The Milk (Can) Man: A Canterbury man's unusual collection

by Donna-Marie Lever / 31 May, 2019
Photos by Donna-Marie Lever
Ian Spellerberg holds a one-gallon cream can

Ian Spellerberg holds a one-gallon cream can – part of an international collection that includes some “very unusual” copper and brass milk cans (further below).

Ian Spellerberg is allergic to milk, but the retired university professor has one of the largest collection of vintage milk cans in the world.

Inside a dim and dusty shed tucked behind a wire gate at the end of a shingle track, Ian Spellerberg’s face lights up and he breaks into a smile. “They are beautiful things,” he says, gesturing towards part of what he believes is the largest collection in the world of vintage milk cans. “You have the body, neck, shoulders… and then the head or the hat.”

The retired emeritus professor of nature conservation at Lincoln University has some 250 milk cans from 19 countries on display in several sheds and bach-style structures scattered across his property in rural Canterbury. Some designs date back a thousand years, he reckons, while the modern steel milk can is still used on farms today. But don’t call him a collector: this dapper gentleman in braces and sandshoes, who admits he lives locked in the 19th century, is quite simply mapping social history. He’s even written a book about it, Milk Cans – A Celebration of their History, Use and Design (Cadsonbury Publications,  $65, available at Smith’s Bookshop, The Tannery Emporium in Christchurch, or online at smithsbookshop.co.nz).

“Social life surrounded the milk can; it played such an important role in the early 20th century,” he says. “The daily arrival of the person collecting the milk was a big event – there were usually photos taken. Children would take the milk can to the gate before school, then it would come back with messages [attached]. That was very early social media!”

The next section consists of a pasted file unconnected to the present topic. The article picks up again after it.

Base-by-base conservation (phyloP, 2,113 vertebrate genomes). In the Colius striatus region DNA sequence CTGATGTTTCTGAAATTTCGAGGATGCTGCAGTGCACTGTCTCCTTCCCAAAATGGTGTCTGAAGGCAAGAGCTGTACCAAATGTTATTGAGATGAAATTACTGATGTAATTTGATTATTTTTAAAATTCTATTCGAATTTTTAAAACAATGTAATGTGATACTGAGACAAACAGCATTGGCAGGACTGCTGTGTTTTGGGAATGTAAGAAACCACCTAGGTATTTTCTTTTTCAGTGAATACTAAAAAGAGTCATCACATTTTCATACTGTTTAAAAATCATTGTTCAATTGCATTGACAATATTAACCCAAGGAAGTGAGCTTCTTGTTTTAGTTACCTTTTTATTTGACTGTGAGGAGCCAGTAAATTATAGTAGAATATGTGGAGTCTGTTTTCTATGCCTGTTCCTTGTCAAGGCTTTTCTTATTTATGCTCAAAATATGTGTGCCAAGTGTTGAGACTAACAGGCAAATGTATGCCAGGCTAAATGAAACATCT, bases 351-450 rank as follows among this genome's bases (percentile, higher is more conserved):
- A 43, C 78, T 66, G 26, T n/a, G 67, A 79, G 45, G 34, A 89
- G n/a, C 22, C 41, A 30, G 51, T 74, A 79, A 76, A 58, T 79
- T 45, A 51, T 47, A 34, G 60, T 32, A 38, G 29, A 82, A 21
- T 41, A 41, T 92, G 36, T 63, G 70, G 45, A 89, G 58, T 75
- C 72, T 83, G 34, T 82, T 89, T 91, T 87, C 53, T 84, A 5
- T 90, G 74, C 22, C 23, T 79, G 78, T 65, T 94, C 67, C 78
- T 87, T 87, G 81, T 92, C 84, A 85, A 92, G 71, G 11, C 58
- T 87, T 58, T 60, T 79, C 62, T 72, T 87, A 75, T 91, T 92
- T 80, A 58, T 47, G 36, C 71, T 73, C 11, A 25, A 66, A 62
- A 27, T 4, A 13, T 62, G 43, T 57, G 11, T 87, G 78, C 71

Copper and brass milk cans.

Copper and brass milk cans.

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Ironically Spellerberg, who’s in his 70s and semi-retired, is allergic to milk, so can’t drink the stuff – but he’ll often bring a milk can back from a trip overseas, and he has a network of people scouting the globe on his behalf.

Some of the cans are wooden, others are made of bamboo. Some have spouts, others are square. One is from Russia. And many in his collection are quite rare. “This is the smallest milk can ever made: one eighth of a pint,” he says, cradling the can in the palm of his hand. “This is an English one; these are from Wales. I have brass, copper… It’s surprising what you find in people’s barns. One of my big cans was found in a barn covered in hay, in the United States, by a friend of mine there from England.”

An environmentalist, Spellerberg doesn’t like things being thrown away, and part of the joy he takes in milk cans is seeing how they’ve been recycled or “upcycled” (milk-can art is a thing). One of his favourite finds was a “rescue” can, abandoned on the side of the road in Palmerston North.

“People love painting them, but there’s no art and design museum in the world that has a milk can on display – I need to change all that,” he laughs. “Unfortunately, most people think milk cans are old, rusty things down the bottom of the garden with a rooster standing next to them.

“People often ask me what it’s all worth, but it’s better to think in terms of the social value. Milk cans played such an important role in the history of farming, and the story is still being told.”

This article was first published in the May 2019 issue of North & South.

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